Sony Xperia 1 IV improves the camera by incorporating better Autofocus systems and this time, everything happens on the fly. One of the newer features is the ability to do real-time Eye AF and not just one lens but on ALL of it. Dear god it’s an absolute wet dream come true. With the help of the iToF sensor and proper algorithm, the system is able to capture an activity with no issue or delay at all. In fact, the shutter with this camera is crazy instantaneous.
What impressed me the most is the ability to actually keep up with the tracking and focus when switching sensors. Here’s a clip of us trying to shoot our friend and his daughter – you can see how well the AF keeps up. Unfortunately, we don’t be showing photo samples due to privacy concerns.
But we tried the same Eye AF on pets, and you can look at the image below of beautiful Nala and the focus on her. This is a good system. More than the Xperia Pro-I which does struggle and misfires at times.
Then we move to the Optical Zoom image shooting experience. We have two different sets of images where we went from ultra-wide all the way to the maximum Optical Zoom. The one where we shot focusing on a neon sign turned out better than we expected with the right white balance, colour management and retained most of the details – although you can notice a little bit of the fraying, no thanks to the lack of oleophobic coating on the camera.
In our second, set where we are in the heart of Bukit Bintang – we focused on the top of the twin towers – while you do notice the softening and “post process” sharpening in areas, it still retains most of the details very well and keeping the dynamic consistent.
Now let’s talk about the colours because this is where many people will come towards me rising with a pitchfork. Every smartphone manufacturer has their own colour science that they prefer integrating with their camera system. Most smartphone camera falls in the vibrant, punchy, and super saturated side. Sony isn’t one of them.
Most of the pictures you have seen in this review of ours, you realize that the colours are more neutral, tones aren’t too flattering because its exactly what you see with your very eye. This is what I personally need with my camera. The focusing on this Xperia 1 IV is sharp as a tack.
When the HDR kicks in, you can see it doing the job in areas where you’d go – oh, I can notice it. But it isn’t aggressive. I enjoyed shooting casual images with this and if I want to kick it up a notch with the pro mode, I can do that too. There is one hiccup, there are times where the phone camera just cranks up the white balance to some random colour and after checking, this is true. I did experience this, and I hope Sony fixes this.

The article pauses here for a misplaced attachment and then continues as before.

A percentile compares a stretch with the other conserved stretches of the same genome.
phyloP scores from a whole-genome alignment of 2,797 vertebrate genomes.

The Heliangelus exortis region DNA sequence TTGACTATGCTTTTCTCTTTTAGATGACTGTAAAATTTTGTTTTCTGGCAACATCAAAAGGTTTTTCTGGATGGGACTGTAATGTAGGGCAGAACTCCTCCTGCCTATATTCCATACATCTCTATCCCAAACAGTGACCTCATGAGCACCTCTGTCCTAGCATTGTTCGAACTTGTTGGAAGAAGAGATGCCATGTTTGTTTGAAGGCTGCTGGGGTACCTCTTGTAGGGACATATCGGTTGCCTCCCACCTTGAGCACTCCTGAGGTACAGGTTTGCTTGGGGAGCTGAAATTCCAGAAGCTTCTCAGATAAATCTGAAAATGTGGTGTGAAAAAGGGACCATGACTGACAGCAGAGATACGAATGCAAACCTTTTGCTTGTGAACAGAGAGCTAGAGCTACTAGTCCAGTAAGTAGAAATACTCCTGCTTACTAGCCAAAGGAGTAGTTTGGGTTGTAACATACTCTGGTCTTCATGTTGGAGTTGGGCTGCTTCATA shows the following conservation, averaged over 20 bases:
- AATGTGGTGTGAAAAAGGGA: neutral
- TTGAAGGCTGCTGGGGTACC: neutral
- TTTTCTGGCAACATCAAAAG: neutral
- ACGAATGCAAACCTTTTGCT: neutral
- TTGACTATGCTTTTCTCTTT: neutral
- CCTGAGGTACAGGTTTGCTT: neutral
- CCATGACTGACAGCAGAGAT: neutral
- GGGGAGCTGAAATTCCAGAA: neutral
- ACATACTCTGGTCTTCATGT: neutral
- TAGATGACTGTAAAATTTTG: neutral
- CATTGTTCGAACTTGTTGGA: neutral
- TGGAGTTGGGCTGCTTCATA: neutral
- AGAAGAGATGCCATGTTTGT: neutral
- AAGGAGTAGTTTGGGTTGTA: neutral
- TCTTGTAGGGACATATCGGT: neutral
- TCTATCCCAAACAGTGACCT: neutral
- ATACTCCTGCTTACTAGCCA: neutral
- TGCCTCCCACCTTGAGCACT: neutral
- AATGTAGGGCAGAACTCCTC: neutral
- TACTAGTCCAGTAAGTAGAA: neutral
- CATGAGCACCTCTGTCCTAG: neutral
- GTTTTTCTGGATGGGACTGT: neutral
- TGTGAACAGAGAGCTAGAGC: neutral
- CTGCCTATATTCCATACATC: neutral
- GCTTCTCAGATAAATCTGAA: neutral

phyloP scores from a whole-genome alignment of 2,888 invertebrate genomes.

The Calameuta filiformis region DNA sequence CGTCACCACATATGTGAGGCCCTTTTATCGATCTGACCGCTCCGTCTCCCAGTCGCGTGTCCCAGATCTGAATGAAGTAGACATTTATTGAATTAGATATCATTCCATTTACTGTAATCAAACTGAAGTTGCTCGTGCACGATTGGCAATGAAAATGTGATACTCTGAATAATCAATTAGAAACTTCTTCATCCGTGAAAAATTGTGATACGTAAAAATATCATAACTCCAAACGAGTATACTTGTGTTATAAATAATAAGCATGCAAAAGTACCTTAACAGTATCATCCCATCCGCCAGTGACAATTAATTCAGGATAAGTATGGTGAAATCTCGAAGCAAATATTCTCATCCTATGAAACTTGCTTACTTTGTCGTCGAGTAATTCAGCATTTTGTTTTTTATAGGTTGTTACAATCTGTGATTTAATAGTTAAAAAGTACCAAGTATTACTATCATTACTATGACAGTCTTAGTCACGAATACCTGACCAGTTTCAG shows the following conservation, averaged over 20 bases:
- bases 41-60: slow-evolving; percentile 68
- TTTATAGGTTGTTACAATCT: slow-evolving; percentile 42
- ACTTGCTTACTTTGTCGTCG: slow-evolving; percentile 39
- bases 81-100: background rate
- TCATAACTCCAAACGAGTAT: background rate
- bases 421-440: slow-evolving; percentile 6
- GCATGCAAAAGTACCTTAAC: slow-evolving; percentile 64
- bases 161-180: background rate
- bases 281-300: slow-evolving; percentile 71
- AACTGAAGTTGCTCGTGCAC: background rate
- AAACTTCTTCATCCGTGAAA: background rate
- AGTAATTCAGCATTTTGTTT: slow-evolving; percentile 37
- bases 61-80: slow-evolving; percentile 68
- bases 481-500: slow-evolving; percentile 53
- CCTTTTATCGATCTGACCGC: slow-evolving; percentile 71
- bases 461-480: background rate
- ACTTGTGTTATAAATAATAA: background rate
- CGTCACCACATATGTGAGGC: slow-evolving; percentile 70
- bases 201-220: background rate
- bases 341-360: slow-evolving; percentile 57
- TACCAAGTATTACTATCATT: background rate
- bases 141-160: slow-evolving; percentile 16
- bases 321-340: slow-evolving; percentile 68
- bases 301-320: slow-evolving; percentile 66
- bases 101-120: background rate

Other Pro Tools
This time around, you get a new Pro tool alongside with my personal favourite Cinema Pro and Video Pro – which is essentially the same as the Xperia Pro-I. The new tool is Music Pro. Teaming up with Sony Music Label, they have made an app where you can record studio-style with the help of the Xperia 1 IV.
The app has all the essentials you need – to monitor your voice with a headphone via the 3.5mm Jack, a built in “AI” based Wind Filter, metronome and even to have up to 10 different track: be it Vocals, Guitar, Vocal & Guitar or better yet, import a file of your choice. In the edit corner, you can tune, arrange, and export the audio however you want. This is the only app you need really and the fact that it eliminates the need to find a 3rd party app just like with Cinema Pro and Video Pro (where I ditched Filmic Pro), this is fantastic.
This isn’t a decked-out production suite, but it does get you covered if you ever need one on the move.
The 5000mAh battery that comes equipped with the Xperia 1 IV – is good but the experience I’ve had with it is: “there-are-good-days-and-there-are-bad-days” type. Given that there is no option to tone down the 4K display to a different resolution – the phone gives a good one-day use with a maximum of 5 hours of screen on time. When I do touch the 7 hours mark of screen on time, that’s when the phone goes through the juice like it’s no tomorrow and I do connect it to my battery bank.
Sony has incorporated some battery care features – and so far, it has been great. Cutting off at 90% and slowly charging it to 100% when I wake up. In fact, Sony gave a good amount of information in the settings.
That One Flaw…
Now, one of the biggest hits for Sony smartphones in my opinion isn’t what they added to the phone to make it what it is. It’s Android itself. Now to give credit it where its due, Sony is literally the cleanest UI based smartphone next to ASUS in the Android ecosystem. And just like ASUS, Sony is also the other brand to offer little software support in terms of longevity. Sony promises two major updates and three years of security patches. It’s the same as the ROG Phone 6 we reviewed recently – but hey, it is still our daily driver for a reason.
It’s not bad, but it’s definitely far from what I wish it to be. But on top of this, Google’s recent Android 12 disaster has not only affected my experience with other phones, but the Xperia 1 IV too suffers from it. For instance, the random odd crash where the home crashes and although it recovers quickly, it still is pretty annoying. Google really needs to acknowledge that there are other brands making smartphones and be able to cater properly.
Oh, I love the fact that the fingerprint sensor is instantaneous but at the same time, it’s too sensitive that I tend to unlock it by accident when I hold it – and end up buttdialing someone.
While the Sony Xperia Pro-I we reviewed was in a tough place to recommend to anyone and everyone, the Sony Xperia 1 IV is a different one. My biggest fear: playing with the Pro-I made me worry that if the 1 Series is going to end up in the same place as the Pro. That is, being a Pro-grade phone than a casual phone and pro when it needs to be. Sony proved us wrong, and we are happy about that. It still isn’t without its hiccup here and there, but during the time of review, we saw a good 2-3 updates fixing issues – and that’s a good sign.
Coming in at RM 6,099 with a free Sony WH-1000XM4, which is a tradition of Sony to bundle with the best audio gear possible, personally, I am going to try to own one. It still isn’t a phone for many, but to have tried something that’s two worlds apart, this is the right phone for every use case scenario, be it casually or as a pro-tool. Honestly, this is the proper iPhone contender in the Android realm.
Just for that, we are going to give the Vesper Choice Awards for being the nice and niche phone.
Now that I must return it, I am going to miss having this feisty one in my pocket.